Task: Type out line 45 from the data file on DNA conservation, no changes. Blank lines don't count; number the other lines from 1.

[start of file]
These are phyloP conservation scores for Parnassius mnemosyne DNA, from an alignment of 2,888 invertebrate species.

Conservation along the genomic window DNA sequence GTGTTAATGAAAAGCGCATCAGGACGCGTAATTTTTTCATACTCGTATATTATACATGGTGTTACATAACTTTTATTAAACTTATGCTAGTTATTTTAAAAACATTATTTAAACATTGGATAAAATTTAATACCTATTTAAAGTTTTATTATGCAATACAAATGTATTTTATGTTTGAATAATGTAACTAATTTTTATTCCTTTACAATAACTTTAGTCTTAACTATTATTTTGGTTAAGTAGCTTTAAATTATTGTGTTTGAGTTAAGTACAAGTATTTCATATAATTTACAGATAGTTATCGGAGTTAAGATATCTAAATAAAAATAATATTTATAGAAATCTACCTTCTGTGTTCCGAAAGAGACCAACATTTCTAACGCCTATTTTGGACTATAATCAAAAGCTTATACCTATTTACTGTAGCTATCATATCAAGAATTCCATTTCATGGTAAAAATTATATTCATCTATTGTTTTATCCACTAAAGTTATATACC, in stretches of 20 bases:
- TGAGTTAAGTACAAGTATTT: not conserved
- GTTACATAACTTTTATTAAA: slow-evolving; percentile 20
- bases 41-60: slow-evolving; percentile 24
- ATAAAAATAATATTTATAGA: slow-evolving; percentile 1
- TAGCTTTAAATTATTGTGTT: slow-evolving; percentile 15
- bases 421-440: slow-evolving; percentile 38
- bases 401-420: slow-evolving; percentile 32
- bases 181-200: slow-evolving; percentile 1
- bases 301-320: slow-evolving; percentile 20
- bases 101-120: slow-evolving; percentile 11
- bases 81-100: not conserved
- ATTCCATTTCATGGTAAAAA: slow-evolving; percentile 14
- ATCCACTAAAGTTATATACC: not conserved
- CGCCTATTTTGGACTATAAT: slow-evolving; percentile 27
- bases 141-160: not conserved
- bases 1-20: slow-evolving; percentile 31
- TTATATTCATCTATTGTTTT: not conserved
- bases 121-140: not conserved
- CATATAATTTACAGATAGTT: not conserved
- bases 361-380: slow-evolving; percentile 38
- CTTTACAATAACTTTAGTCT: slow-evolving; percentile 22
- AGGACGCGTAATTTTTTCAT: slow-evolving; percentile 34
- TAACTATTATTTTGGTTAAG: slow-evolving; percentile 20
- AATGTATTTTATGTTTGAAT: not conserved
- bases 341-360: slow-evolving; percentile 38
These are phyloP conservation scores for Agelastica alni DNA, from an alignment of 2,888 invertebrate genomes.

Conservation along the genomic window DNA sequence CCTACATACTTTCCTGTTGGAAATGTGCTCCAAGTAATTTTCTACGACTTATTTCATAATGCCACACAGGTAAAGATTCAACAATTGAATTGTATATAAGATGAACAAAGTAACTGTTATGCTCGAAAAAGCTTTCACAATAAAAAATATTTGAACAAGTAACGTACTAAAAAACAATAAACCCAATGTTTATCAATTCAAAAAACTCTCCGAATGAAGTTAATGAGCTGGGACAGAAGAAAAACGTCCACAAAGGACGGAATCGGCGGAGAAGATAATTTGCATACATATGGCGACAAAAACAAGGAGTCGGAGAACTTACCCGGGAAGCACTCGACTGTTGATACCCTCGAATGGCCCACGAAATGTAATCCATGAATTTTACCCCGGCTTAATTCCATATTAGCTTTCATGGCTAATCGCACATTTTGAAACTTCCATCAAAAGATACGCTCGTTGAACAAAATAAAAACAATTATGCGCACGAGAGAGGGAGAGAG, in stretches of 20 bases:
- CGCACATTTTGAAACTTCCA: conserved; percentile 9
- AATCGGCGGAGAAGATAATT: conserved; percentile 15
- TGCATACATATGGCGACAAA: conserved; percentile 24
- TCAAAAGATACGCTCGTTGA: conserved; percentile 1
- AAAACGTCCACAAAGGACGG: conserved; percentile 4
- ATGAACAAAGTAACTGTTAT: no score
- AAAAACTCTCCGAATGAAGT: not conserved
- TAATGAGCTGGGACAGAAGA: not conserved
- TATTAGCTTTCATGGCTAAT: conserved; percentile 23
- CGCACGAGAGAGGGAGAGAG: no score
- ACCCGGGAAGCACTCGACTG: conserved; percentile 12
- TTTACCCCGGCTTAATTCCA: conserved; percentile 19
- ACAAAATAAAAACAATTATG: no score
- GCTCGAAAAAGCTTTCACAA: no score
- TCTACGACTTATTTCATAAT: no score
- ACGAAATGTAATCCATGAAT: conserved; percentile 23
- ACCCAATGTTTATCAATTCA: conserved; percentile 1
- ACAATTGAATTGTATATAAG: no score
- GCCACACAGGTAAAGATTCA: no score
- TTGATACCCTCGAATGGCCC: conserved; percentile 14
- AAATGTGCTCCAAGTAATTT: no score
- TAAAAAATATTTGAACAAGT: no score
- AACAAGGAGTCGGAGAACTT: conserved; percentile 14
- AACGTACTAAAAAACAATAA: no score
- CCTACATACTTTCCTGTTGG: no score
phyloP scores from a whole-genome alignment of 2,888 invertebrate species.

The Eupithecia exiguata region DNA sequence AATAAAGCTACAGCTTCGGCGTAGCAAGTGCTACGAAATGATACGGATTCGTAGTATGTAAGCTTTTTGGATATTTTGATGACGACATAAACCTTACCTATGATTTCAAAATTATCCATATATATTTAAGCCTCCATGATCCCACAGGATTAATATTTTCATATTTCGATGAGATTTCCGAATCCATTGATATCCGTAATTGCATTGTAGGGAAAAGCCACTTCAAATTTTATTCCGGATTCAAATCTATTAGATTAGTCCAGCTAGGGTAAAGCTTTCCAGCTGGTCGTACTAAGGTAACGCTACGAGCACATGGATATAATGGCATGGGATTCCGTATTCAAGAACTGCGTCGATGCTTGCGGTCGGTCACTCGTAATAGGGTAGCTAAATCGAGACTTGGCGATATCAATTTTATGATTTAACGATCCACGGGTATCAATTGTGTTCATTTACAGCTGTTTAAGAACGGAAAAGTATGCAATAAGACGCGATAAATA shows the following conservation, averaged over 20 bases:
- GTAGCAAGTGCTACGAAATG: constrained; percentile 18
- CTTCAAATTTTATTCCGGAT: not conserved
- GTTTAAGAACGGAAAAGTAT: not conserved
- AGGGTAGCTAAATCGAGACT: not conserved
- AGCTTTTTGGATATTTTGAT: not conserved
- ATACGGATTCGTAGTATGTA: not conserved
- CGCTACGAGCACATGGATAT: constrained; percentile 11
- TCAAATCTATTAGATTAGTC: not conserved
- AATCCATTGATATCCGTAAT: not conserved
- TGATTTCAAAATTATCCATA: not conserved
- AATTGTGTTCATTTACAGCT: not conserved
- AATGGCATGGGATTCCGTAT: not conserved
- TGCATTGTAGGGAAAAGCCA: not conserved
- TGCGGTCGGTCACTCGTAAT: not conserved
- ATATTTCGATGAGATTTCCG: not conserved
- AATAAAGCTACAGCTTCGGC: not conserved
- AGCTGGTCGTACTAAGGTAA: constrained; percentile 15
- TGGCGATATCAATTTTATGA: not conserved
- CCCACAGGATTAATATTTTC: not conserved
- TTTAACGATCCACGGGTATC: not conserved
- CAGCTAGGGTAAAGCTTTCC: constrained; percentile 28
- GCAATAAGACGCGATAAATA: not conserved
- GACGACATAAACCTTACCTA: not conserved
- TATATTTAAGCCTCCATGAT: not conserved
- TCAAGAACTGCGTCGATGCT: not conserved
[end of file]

- ACGAAATGTAATCCATGAAT: conserved; percentile 23